Skip to comments.The World’s Volcanic Past and Future
Posted on 02/21/2014 7:27:43 AM PST by rktman
While Americans coped with massive snowfalls in the South, Midwest and Northeast, a dramatic volcanic eruption occurred on February 13th in Indonesia when Mount Kelud in the province of East Java erupted so loudly it could be heard 120 miles away.
It is one of 130 volcanos in the worlds fourth most populous nation, located on the ring of fire volcanic belt around the shores of the Pacific Ocean. About 200,000 people were affected and more than 76,000 had to be evacuated according to Indonesias National Disaster Mitigation Agency. The affect was dramatic, shutting down an airport in Indonesias second largest city, Surabaya, a major industrial center, along with those in five other cities as well as a major oil refinery that provides more than a third of Indonesias total output of refined products.
(Excerpt) Read more at canadafreepress.com ...
Look around you. Pretend youre a dinosaur Then remember they dominated the Earth for thousands of years until Nature eliminated them.
Boy...a stupid error like that lends to automatic mocking of the whole content by the AGW-morons.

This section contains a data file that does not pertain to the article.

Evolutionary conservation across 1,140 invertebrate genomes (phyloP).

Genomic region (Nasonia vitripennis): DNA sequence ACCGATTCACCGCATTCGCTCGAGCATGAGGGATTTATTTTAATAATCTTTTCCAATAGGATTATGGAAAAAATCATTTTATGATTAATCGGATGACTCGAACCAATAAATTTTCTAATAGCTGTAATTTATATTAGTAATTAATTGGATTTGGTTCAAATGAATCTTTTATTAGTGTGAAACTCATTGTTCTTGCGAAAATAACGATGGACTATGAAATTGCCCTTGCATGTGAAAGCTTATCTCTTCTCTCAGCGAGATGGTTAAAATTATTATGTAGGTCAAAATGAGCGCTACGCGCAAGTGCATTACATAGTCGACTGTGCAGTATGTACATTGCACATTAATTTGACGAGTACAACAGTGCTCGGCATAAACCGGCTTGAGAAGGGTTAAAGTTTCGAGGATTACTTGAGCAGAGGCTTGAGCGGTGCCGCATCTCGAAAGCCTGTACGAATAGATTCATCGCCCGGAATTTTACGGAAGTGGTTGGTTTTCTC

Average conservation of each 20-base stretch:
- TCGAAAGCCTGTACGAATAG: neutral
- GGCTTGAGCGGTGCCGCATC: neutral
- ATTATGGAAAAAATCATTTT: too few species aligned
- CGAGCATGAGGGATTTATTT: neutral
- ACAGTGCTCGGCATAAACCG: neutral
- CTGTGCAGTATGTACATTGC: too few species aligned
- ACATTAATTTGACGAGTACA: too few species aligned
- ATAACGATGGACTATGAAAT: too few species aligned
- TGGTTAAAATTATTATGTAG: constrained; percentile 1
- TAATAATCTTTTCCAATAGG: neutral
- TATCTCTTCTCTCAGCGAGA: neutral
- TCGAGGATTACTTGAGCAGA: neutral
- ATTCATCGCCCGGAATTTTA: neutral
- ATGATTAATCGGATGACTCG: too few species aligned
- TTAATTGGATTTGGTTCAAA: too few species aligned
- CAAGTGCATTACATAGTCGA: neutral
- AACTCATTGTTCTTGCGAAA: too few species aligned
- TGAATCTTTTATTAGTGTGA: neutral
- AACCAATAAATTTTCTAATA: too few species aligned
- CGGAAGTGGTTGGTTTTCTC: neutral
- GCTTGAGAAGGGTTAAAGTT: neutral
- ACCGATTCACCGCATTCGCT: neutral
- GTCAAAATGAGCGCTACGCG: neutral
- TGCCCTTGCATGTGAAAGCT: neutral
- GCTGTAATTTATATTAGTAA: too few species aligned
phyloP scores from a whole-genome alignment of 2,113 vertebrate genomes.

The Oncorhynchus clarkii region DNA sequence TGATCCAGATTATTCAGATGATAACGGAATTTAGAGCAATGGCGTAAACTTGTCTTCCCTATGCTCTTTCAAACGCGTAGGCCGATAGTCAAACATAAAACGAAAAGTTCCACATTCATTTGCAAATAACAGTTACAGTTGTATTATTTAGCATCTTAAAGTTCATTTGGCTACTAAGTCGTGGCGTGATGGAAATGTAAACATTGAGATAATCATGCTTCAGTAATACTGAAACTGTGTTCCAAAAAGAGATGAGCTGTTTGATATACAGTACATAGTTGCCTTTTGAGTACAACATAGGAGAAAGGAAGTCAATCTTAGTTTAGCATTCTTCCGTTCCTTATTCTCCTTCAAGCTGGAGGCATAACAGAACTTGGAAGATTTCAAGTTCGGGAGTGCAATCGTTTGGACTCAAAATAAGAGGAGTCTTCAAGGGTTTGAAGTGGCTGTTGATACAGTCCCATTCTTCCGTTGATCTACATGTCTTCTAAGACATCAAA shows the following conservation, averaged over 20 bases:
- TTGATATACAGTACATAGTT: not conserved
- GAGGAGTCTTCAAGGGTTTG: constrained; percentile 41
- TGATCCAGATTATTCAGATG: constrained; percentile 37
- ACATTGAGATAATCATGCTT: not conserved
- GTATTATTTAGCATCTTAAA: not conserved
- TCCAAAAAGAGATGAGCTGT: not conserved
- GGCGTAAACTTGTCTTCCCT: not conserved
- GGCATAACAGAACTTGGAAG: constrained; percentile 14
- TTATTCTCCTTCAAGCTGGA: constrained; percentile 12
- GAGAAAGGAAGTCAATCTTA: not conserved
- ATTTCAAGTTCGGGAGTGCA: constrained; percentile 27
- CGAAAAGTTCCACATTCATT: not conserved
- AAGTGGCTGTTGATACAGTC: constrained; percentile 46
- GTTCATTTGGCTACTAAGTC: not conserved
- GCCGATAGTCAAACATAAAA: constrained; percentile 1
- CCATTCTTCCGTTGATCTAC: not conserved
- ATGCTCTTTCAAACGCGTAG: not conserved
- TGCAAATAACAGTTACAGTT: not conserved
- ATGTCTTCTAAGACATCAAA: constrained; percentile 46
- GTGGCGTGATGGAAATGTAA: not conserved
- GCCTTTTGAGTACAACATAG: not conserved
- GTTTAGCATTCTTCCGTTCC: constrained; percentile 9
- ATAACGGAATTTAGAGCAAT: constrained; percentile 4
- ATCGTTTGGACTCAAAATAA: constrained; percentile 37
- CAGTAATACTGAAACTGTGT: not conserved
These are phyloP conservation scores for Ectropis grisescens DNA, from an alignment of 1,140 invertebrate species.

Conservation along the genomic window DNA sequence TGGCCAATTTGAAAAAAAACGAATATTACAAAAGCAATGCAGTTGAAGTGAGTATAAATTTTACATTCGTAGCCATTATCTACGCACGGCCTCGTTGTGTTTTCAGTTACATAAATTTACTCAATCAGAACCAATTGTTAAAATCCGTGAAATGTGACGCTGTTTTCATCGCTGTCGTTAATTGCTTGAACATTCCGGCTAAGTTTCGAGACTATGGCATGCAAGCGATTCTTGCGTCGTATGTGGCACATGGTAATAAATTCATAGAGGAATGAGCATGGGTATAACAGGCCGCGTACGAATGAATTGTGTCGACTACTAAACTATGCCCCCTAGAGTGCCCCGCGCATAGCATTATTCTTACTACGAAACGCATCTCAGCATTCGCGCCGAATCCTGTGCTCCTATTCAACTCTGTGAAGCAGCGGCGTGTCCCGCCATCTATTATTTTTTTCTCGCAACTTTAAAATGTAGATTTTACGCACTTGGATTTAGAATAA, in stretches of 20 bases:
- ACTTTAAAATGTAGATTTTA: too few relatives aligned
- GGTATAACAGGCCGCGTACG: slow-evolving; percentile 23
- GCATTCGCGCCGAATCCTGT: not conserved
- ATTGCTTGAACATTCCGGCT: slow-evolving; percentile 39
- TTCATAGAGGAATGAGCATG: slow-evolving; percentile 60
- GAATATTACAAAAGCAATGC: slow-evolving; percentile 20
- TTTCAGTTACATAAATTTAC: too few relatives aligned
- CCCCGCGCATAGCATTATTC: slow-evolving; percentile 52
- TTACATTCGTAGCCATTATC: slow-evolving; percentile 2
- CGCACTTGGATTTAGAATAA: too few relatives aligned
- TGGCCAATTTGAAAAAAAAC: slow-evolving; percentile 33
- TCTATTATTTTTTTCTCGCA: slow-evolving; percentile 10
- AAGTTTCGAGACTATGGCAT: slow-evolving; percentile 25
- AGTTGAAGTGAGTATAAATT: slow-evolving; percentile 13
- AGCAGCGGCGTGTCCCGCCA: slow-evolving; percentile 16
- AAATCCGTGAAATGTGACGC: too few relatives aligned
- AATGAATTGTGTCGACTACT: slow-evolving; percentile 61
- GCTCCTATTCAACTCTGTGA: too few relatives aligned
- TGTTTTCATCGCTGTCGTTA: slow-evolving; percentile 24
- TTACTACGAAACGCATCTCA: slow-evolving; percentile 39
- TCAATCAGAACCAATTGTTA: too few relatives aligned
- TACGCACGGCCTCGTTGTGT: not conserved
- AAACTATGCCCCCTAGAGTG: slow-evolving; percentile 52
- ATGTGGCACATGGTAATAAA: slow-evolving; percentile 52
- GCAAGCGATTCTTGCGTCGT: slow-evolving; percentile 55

Really, REALLY stupid (but for the record, absent the egregiously-ignorant error, good piece).
LOL! well, I gues they did live “Thousands” of years.
Like, 165,000 Thousand years!
In the past century, several eruptions during the past century cooled the Earth by up to half a degree Fahrenheit for periods of one to three years.
I think the Canada Free Press could use a new copy editor. :-)
LOL! Well, if it was a 100% correct we wouldn’t have anything to gripe about. ;>}
It’s a interesting article... but, it gives the incorrect impression. The writer gives the estimated CO2 contribution of volcanoes each year, but doesn’t show how that figure compares with current levels of human CO2 contribution.
In fact, on average humans produce about 100X more CO2 each year than volcanoes. Of course, a big one like Yellowstone could make up a lot of ground for the “fire-mountains”. But, overall... volcanoes are not a major source for CO2.
Don’t let this article give you the idea that they are.
Actually, if Yellowstone goes it’s gonna be a bad few years if not decades. No super volcano has erupted during historic times. The effect would be devastating and global. Similar to a large comet or asteroid strike.
Maybe "up to a quarter of a degree Celsius" doesn't sound as scary as "up to half a degree Fahrenheit."
The birds, gators and their cousins are still here.
Probably uses degrees Fahrenheit and not degrees Celsius because Alan Caruba is American not Canadian. His columns and other works appear in several places and this article was probably picked up from one of his blogs.
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